Fighting for the Defenseless
“We must work diligently to not only help Terri Schiavo continue her own fight for life, but to join the fight of all those who have lost the capacity to fight on their own.” —Representative James Sensenbrenner, commenting on government intervention.
quoted in neal conan, “analysis: terri schiavo case and end-of-life decisions,” npr, talk of the nation, march 21, 2005.
Problems immediately arose in these patients, who had such massive brain damage that there was no hope of recovery. In many cases, the patients were young and had suffered the injuries after an automobile accident or other catastrophic event. Families were torn apart with the need to make decisions about stopping treatment of their loved ones. The decisions were made more difficult by the age of many of the patients and the lack of any guidelines or laws that dealt with such situations. In addition, most young patients lack advance directives such as a living will or medical power of attorney. These documents clearly outline what treatment a person wants and does not want.
In the absence of any advance directives, physicians are faced with the dilemma of approaching a family member about treatment. Some states have enacted laws that clearly define the order of preference in a family having to make decisions for a comatose patient. New York Times journalist Shaila Dwan elaborated in
Many medical experts believe that the use of advance directives could potentially end the conflict surrounding the withdrawal of life-sustaining treatment. In 1969 human rights lawyer Luis Kutner proposed a new document to help patients retain control over those decisions: a living will. California was the first state to adopt his suggestion, but other states soon followed. In addition to the living will, many states also authorize the use of a durable power of attorney for health care. Together, the two documents are called advance directives.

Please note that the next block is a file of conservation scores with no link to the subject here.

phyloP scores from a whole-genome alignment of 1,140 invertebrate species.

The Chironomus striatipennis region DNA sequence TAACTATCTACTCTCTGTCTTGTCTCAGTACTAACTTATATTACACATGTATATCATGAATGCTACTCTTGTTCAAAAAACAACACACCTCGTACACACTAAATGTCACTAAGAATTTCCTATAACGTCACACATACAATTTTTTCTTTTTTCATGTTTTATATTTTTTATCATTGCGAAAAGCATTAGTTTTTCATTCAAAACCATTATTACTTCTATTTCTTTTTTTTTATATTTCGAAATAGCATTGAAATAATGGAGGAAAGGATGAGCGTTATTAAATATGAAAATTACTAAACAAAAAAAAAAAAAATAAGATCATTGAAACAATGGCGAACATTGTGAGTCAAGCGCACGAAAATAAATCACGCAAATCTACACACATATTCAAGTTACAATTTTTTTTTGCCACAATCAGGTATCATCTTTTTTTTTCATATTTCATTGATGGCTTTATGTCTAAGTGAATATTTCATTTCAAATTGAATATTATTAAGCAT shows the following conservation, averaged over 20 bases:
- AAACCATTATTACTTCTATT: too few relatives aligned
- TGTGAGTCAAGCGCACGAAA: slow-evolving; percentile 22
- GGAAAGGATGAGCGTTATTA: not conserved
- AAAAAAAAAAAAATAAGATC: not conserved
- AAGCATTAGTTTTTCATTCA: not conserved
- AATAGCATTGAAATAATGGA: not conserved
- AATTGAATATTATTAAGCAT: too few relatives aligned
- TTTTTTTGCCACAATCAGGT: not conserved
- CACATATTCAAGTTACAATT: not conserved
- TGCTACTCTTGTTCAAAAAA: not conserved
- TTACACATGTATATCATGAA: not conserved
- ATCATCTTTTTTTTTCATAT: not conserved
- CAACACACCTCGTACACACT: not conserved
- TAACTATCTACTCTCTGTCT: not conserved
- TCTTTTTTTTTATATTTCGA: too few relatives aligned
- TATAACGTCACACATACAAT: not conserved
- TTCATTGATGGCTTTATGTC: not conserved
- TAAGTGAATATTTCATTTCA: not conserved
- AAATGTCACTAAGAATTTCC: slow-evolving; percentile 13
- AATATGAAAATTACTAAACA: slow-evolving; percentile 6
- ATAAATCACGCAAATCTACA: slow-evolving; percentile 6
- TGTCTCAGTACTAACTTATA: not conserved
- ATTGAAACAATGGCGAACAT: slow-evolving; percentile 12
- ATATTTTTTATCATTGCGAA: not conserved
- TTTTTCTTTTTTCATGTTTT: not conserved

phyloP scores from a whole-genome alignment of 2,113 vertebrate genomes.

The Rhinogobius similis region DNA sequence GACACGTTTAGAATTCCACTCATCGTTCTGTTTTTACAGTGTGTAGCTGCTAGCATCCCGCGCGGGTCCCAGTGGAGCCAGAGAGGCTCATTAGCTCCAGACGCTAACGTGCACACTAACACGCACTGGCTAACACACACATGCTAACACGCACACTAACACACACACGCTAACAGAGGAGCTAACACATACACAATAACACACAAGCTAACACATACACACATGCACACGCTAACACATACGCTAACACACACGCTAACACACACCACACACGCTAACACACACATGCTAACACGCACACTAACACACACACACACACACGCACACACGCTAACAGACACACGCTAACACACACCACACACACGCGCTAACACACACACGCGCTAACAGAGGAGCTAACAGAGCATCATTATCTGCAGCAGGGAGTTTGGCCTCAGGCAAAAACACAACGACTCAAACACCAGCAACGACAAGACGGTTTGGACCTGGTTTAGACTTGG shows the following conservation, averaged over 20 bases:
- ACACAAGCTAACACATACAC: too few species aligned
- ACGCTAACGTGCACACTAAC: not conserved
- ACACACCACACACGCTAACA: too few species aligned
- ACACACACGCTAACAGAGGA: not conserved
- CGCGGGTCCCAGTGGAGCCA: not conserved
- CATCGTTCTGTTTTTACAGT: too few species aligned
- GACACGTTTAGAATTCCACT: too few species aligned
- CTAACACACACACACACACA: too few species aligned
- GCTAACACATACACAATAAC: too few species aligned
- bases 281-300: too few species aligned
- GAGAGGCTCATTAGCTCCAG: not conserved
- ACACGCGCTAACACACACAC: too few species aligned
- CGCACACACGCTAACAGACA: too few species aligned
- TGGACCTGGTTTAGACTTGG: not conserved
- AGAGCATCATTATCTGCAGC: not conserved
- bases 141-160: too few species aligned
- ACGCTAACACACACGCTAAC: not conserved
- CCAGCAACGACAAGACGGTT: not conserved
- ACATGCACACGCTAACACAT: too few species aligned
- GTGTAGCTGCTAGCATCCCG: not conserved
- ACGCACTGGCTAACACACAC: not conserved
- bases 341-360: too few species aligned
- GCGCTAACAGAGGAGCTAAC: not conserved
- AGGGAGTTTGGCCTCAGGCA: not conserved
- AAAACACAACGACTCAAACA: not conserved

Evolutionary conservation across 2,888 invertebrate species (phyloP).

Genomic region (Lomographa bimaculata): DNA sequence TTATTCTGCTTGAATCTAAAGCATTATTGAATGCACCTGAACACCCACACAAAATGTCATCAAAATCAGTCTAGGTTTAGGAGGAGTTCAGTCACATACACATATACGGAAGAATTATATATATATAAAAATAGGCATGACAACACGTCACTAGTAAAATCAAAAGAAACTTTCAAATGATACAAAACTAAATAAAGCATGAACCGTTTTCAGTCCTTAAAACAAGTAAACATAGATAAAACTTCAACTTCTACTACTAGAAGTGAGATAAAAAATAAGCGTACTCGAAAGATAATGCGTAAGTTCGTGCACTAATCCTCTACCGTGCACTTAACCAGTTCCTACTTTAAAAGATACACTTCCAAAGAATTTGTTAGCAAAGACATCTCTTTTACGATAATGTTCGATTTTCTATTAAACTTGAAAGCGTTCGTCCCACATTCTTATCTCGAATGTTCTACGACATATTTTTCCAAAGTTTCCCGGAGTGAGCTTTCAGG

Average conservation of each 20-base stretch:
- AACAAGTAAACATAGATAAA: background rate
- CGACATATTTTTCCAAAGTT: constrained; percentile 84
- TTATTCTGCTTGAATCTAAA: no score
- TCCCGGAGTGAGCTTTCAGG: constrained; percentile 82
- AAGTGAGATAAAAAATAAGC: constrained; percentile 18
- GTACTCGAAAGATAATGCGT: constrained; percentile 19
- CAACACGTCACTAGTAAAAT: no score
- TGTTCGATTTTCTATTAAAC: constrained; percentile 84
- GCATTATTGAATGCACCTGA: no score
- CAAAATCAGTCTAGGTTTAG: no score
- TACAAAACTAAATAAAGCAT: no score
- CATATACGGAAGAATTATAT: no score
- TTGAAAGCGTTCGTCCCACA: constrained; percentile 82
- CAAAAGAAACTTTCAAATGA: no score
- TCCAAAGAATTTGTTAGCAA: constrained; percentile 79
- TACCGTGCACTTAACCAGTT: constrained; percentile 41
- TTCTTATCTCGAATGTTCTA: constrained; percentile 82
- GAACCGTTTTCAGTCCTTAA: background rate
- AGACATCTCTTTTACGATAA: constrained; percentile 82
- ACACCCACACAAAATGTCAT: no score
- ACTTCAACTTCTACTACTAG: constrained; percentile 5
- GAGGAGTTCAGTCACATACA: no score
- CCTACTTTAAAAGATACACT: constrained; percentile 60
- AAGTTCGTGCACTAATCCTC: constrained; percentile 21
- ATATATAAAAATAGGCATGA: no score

A living will is a document that specifies the circumstances under which a person might not want continued medical care. A durable power of attorney names a surrogate, usually a family member, to make such decisions when a person is no longer able to do so. These documents are recognized in most states but are underused. Less than 25 percent of Americans, for instance, have made out a living will.
Editor James Haley has provided a sample of the California Advance Health Care Directive: “I do not want efforts made to prolong my life and I do not want lifesustaining treatment to be provided or continue: (1) if I am in an irreversible coma or persistent vegetative state; or (2) if I am terminally ill and the application of lifesustaining procedures would serve only to artificially delay the moment of my death.”
Despite the benefits of these documents, they still have many drawbacks. Unfortunately, many hospitals and physicians ignore them or do not know about them. In addition, the living will tends to be limited in scope and practice; it cannot predict or dictate treatment in every possible condition.
Quoted in James Haley, ed., Opposing Viewpoints: Death and Dying. Farmington Hills, MI: Greenhaven, 2003, p. 60.
October 2003: “Overwhelmingly, state laws and courts have granted the spouse the first right to make life-or-death decisions. … This reflects the view that spouses are better equipped to make proxy decisions because they share responsibilities and have known each other intimately in their adult lives, rather than in childhood.”97